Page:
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Seven Cycles Tour

Today I returned to Seven Cycles for another fun tour of their Watertown, MA factory. This time, I was joined by friends from Team HORST Sports and the CCAP Team HORST Junior Squad, including my son Shepard. Earlier this year, our bicycle shop sponsor (and recently new Seven Cycles dealer) Bicycles East, hosted a fantastic open house with several custom bikes on display.

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I periodically write about Seven Cycles because I’ve had a long affiliation with the custom bicycle frame builder. They are one of my favorite bicycle industry companies. Taking the kids from our mountain biking/cyclocross squad was an awesome idea. They were thrilled. We had mountain bike practice last night at Rye Street Park, and regrouped today to see how custom mountain bikes are made.

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One of the coolest things we saw was Seven’s new Mobius full suspension mountain bike. I ride I rigid singlespeed Seven, and even I though the Seven Suspension Technology was cool.

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I’ll never turn down a shop tour, and even though I’ve been through the Seven plant on multiple occasions, I always learn something new. It was a real treat for Shepard to see where his parents’ bikes were built.

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He and I had a good day trip to the Boston area. I had to swing by my regular hotel in Danvers to pick up an item that I left in my room last week. Then, we visited HORST Sterling Machine, our MA Operations, for more metalworking excitement. It was great to see the crew. Our CT Operations were closed today, and that is what made the Boston area trip possible. We were open in MA because that plant site gets Presidents Day off instead. He and I were back on the road by 3:00 P.M. and he got a taste of what Boston traffic is all about. I frequently talk about the pain and suffering of the Mass Pike. He got to experience it first hand.

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Anyway, it was a fun day. Thanks goes to the folks at Seven Cycles for hosting us. Anytime I see something neat Made in USA, I get pumped and you could tell that the kids felt the same way.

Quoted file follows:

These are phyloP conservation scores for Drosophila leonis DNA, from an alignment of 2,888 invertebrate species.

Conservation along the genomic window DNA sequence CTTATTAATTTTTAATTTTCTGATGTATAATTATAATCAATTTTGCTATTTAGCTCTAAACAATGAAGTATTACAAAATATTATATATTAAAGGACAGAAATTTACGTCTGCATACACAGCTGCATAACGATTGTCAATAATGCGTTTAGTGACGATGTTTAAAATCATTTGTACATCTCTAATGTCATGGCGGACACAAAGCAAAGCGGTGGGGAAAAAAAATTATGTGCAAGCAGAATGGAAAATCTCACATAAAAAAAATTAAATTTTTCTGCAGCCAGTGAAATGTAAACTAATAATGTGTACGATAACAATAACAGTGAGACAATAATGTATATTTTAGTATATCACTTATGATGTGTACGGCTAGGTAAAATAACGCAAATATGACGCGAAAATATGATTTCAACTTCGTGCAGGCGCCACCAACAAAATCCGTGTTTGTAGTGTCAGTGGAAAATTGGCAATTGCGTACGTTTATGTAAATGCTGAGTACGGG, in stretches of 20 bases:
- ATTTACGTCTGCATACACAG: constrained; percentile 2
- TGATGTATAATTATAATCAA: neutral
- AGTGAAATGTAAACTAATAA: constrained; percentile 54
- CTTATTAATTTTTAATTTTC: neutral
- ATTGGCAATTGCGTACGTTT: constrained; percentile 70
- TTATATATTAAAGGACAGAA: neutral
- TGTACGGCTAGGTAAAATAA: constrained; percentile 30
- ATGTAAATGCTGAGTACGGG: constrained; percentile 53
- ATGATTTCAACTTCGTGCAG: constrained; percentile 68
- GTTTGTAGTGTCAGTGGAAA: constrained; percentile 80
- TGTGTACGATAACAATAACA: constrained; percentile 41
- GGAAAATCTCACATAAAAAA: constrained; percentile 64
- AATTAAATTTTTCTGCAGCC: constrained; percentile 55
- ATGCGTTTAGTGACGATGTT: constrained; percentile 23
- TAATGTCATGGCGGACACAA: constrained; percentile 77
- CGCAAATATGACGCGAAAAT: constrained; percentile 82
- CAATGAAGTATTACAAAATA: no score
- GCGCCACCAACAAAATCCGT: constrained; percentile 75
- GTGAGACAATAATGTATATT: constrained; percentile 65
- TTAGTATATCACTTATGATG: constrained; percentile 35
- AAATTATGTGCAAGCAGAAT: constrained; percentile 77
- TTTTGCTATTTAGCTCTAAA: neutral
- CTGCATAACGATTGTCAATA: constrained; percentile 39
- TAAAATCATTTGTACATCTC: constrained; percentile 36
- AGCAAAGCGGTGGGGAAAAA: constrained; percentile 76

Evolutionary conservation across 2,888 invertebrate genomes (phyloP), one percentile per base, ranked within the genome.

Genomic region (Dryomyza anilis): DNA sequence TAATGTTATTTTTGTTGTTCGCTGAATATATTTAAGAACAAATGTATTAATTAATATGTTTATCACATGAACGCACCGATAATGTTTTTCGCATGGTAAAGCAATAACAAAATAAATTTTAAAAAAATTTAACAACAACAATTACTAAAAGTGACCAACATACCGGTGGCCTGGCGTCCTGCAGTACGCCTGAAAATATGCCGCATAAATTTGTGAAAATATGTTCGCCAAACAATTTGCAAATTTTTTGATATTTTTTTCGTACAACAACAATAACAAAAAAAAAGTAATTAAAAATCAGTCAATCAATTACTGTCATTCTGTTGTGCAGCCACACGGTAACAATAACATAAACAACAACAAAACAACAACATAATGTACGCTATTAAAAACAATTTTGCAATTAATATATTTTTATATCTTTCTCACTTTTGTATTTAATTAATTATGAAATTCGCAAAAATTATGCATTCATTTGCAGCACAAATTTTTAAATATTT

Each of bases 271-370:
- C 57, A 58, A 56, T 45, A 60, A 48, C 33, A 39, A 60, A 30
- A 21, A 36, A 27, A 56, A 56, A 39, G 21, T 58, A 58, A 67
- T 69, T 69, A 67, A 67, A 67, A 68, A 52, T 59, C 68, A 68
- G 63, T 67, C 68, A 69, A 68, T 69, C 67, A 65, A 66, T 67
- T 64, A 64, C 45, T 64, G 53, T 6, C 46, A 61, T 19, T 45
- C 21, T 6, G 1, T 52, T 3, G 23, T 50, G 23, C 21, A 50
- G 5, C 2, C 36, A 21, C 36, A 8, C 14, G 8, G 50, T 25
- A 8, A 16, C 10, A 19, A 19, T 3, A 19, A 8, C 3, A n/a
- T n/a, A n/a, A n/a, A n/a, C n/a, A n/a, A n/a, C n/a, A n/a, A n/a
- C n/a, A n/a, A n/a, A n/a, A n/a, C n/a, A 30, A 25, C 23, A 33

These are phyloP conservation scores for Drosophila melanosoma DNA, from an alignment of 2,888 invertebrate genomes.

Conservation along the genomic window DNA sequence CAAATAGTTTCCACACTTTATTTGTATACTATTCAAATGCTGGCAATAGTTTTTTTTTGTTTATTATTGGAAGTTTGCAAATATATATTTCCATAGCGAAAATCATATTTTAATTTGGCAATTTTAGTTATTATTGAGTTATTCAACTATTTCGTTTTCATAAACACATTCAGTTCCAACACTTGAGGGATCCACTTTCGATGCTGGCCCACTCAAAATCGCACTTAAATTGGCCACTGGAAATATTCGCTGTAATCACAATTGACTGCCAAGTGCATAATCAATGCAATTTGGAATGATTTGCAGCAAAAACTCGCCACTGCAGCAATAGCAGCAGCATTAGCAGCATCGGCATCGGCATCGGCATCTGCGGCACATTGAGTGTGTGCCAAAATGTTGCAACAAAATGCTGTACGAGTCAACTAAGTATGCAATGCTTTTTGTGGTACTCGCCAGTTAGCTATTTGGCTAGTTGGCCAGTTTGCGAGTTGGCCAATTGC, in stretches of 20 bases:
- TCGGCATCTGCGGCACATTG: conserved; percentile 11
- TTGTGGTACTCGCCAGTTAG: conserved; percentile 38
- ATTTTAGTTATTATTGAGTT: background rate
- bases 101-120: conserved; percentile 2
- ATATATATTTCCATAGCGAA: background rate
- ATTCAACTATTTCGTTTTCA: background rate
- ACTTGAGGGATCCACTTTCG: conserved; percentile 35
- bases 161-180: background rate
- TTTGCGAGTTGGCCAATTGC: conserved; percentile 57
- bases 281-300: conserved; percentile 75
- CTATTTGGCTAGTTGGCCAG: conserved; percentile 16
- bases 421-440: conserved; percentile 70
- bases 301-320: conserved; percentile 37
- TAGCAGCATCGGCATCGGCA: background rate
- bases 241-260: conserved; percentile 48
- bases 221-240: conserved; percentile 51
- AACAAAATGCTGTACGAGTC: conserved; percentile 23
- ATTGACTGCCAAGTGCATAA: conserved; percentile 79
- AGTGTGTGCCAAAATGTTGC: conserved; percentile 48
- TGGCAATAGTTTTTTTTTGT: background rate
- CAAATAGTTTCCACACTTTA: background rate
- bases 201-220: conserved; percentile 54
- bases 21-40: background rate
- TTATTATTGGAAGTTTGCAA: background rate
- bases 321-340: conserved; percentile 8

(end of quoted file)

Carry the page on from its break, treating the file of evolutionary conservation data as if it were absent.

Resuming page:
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Bicycles East and Seven Cycles

Last Thursday, Bicycles East hosted an “Evening with Seven Cycles” event at their shop in Glastonbury, CT. Debbie and I were stoked to have six of our bikes on display.

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The event was the “grand opening,” to celebrate Bicycles East becoming an official Seven Cycles dealer. My relationship with Seven goes way back–the go back to before their founding. In 1992, with help from my grandfather, and after working a lot of overtime (in the turning department) at Horst Engineering, I saved up and bought a Spectrum Titanium. I still ride that beautiful bike. Tom Kellogg designed it, but it was fabricated at Merlin Metalworks, the legendary Boston area titanium frame building company.

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Several of Seven’s founders, including principal founder Rob Vandermark, cut their teeth at Merlin. Rob was a welder, and he may have even welded my Spectrum. The bike went back to Tom Kellogg for final finishing. I raced that bike in more than a hundred road races, including all of the Belgian kermesses that I competed in during the summer of 1994. The fact that my grandfather, who learned metalworking at a German bicycle factory in his teens, helped me get that bike makes it one of the most special in my fleet.

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Merlin folded, but the seeds were sown for the founding of Seven more than 23 years ago. I acquired my first Seven about 15 years ago, a Tsunami cyclocross bike that I raced all over New England. I even raced it at the Cape Town Cycle Tour in South Africa. It wasn’t long after acquiring the Tsunami, that I got my first Sola mountain bike.

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I’ve been affiliated with Team Seven Cycles since 2010 when they built me a custom Kameha SLX for the Ironman World Championships. I’ve been fortunate to benefit from the relationship and have been an ambassador for the company ever since. I have several Seven’s now, as does Debbie.